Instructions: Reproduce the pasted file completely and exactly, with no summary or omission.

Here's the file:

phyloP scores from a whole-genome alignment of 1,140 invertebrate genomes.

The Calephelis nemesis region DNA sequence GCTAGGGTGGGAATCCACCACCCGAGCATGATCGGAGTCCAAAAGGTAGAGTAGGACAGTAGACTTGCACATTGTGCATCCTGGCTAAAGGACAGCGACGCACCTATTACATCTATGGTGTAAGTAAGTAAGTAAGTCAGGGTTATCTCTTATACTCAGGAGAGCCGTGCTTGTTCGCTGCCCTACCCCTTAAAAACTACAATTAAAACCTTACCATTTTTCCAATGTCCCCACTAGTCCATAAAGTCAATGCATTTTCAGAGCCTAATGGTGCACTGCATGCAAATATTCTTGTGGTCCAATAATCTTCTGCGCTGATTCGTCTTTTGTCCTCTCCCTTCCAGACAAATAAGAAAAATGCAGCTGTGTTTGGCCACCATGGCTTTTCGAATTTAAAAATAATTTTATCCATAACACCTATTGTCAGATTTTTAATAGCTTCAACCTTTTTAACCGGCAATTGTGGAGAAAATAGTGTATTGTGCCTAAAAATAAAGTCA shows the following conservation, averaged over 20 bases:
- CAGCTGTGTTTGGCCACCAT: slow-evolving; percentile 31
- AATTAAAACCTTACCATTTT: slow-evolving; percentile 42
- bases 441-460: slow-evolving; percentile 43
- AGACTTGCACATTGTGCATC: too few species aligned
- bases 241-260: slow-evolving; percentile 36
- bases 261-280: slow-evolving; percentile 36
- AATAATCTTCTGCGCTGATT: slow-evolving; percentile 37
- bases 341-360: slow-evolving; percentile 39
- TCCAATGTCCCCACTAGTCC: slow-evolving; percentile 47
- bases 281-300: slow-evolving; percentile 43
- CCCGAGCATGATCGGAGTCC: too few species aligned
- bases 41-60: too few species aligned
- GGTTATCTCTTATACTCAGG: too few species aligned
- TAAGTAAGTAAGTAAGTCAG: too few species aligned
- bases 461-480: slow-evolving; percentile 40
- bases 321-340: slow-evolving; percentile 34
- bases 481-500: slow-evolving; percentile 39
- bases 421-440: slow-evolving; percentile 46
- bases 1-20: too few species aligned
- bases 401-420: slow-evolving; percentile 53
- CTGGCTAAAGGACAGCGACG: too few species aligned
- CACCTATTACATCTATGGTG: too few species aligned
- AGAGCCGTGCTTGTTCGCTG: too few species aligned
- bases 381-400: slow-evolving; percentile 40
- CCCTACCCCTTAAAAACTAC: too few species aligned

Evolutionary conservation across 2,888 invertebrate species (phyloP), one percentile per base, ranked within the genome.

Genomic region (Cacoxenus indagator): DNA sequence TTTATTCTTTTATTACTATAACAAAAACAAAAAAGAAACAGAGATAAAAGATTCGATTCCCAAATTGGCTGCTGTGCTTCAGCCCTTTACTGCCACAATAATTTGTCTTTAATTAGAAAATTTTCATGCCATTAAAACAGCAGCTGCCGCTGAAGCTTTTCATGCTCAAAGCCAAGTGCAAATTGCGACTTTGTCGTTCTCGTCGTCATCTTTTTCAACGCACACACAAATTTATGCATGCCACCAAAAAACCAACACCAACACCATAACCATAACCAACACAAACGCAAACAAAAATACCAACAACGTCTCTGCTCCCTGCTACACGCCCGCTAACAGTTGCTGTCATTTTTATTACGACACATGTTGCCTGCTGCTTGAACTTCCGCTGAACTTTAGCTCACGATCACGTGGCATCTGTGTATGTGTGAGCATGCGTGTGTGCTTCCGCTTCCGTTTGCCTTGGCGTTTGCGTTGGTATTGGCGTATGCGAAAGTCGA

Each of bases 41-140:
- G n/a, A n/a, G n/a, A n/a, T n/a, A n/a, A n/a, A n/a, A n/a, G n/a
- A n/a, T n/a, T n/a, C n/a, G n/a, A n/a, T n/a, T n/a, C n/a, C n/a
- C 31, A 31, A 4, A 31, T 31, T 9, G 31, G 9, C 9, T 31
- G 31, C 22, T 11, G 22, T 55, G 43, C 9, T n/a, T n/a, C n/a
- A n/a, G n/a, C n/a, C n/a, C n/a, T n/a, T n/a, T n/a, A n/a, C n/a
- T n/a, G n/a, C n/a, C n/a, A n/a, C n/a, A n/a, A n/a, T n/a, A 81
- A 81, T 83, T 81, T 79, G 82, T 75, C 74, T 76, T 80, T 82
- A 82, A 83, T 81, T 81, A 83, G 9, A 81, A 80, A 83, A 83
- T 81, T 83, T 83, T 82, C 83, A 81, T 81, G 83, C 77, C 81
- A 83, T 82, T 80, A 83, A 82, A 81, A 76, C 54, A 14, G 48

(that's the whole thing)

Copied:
phyloP scores from a whole-genome alignment of 1,140 invertebrate genomes.

The Calephelis nemesis region DNA sequence GCTAGGGTGGGAATCCACCACCCGAGCATGATCGGAGTCCAAAAGGTAGAGTAGGACAGTAGACTTGCACATTGTGCATCCTGGCTAAAGGACAGCGACGCACCTATTACATCTATGGTGTAAGTAAGTAAGTAAGTCAGGGTTATCTCTTATACTCAGGAGAGCCGTGCTTGTTCGCTGCCCTACCCCTTAAAAACTACAATTAAAACCTTACCATTTTTCCAATGTCCCCACTAGTCCATAAAGTCAATGCATTTTCAGAGCCTAATGGTGCACTGCATGCAAATATTCTTGTGGTCCAATAATCTTCTGCGCTGATTCGTCTTTTGTCCTCTCCCTTCCAGACAAATAAGAAAAATGCAGCTGTGTTTGGCCACCATGGCTTTTCGAATTTAAAAATAATTTTATCCATAACACCTATTGTCAGATTTTTAATAGCTTCAACCTTTTTAACCGGCAATTGTGGAGAAAATAGTGTATTGTGCCTAAAAATAAAGTCA shows the following conservation, averaged over 20 bases:
- CAGCTGTGTTTGGCCACCAT: slow-evolving; percentile 31
- AATTAAAACCTTACCATTTT: slow-evolving; percentile 42
- bases 441-460: slow-evolving; percentile 43
- AGACTTGCACATTGTGCATC: too few species aligned
- bases 241-260: slow-evolving; percentile 36
- bases 261-280: slow-evolving; percentile 36
- AATAATCTTCTGCGCTGATT: slow-evolving; percentile 37
- bases 341-360: slow-evolving; percentile 39
- TCCAATGTCCCCACTAGTCC: slow-evolving; percentile 47
- bases 281-300: slow-evolving; percentile 43
- CCCGAGCATGATCGGAGTCC: too few species aligned
- bases 41-60: too few species aligned
- GGTTATCTCTTATACTCAGG: too few species aligned
- TAAGTAAGTAAGTAAGTCAG: too few species aligned
- bases 461-480: slow-evolving; percentile 40
- bases 321-340: slow-evolving; percentile 34
- bases 481-500: slow-evolving; percentile 39
- bases 421-440: slow-evolving; percentile 46
- bases 1-20: too few species aligned
- bases 401-420: slow-evolving; percentile 53
- CTGGCTAAAGGACAGCGACG: too few species aligned
- CACCTATTACATCTATGGTG: too few species aligned
- AGAGCCGTGCTTGTTCGCTG: too few species aligned
- bases 381-400: slow-evolving; percentile 40
- CCCTACCCCTTAAAAACTAC: too few species aligned

Evolutionary conservation across 2,888 invertebrate species (phyloP), one percentile per base, ranked within the genome.

Genomic region (Cacoxenus indagator): DNA sequence TTTATTCTTTTATTACTATAACAAAAACAAAAAAGAAACAGAGATAAAAGATTCGATTCCCAAATTGGCTGCTGTGCTTCAGCCCTTTACTGCCACAATAATTTGTCTTTAATTAGAAAATTTTCATGCCATTAAAACAGCAGCTGCCGCTGAAGCTTTTCATGCTCAAAGCCAAGTGCAAATTGCGACTTTGTCGTTCTCGTCGTCATCTTTTTCAACGCACACACAAATTTATGCATGCCACCAAAAAACCAACACCAACACCATAACCATAACCAACACAAACGCAAACAAAAATACCAACAACGTCTCTGCTCCCTGCTACACGCCCGCTAACAGTTGCTGTCATTTTTATTACGACACATGTTGCCTGCTGCTTGAACTTCCGCTGAACTTTAGCTCACGATCACGTGGCATCTGTGTATGTGTGAGCATGCGTGTGTGCTTCCGCTTCCGTTTGCCTTGGCGTTTGCGTTGGTATTGGCGTATGCGAAAGTCGA

Each of bases 41-140:
- G n/a, A n/a, G n/a, A n/a, T n/a, A n/a, A n/a, A n/a, A n/a, G n/a
- A n/a, T n/a, T n/a, C n/a, G n/a, A n/a, T n/a, T n/a, C n/a, C n/a
- C 31, A 31, A 4, A 31, T 31, T 9, G 31, G 9, C 9, T 31
- G 31, C 22, T 11, G 22, T 55, G 43, C 9, T n/a, T n/a, C n/a
- A n/a, G n/a, C n/a, C n/a, C n/a, T n/a, T n/a, T n/a, A n/a, C n/a
- T n/a, G n/a, C n/a, C n/a, A n/a, C n/a, A n/a, A n/a, T n/a, A 81
- A 81, T 83, T 81, T 79, G 82, T 75, C 74, T 76, T 80, T 82
- A 82, A 83, T 81, T 81, A 83, G 9, A 81, A 80, A 83, A 83
- T 81, T 83, T 83, T 82, C 83, A 81, T 81, G 83, C 77, C 81
- A 83, T 82, T 80, A 83, A 82, A 81, A 76, C 54, A 14, G 48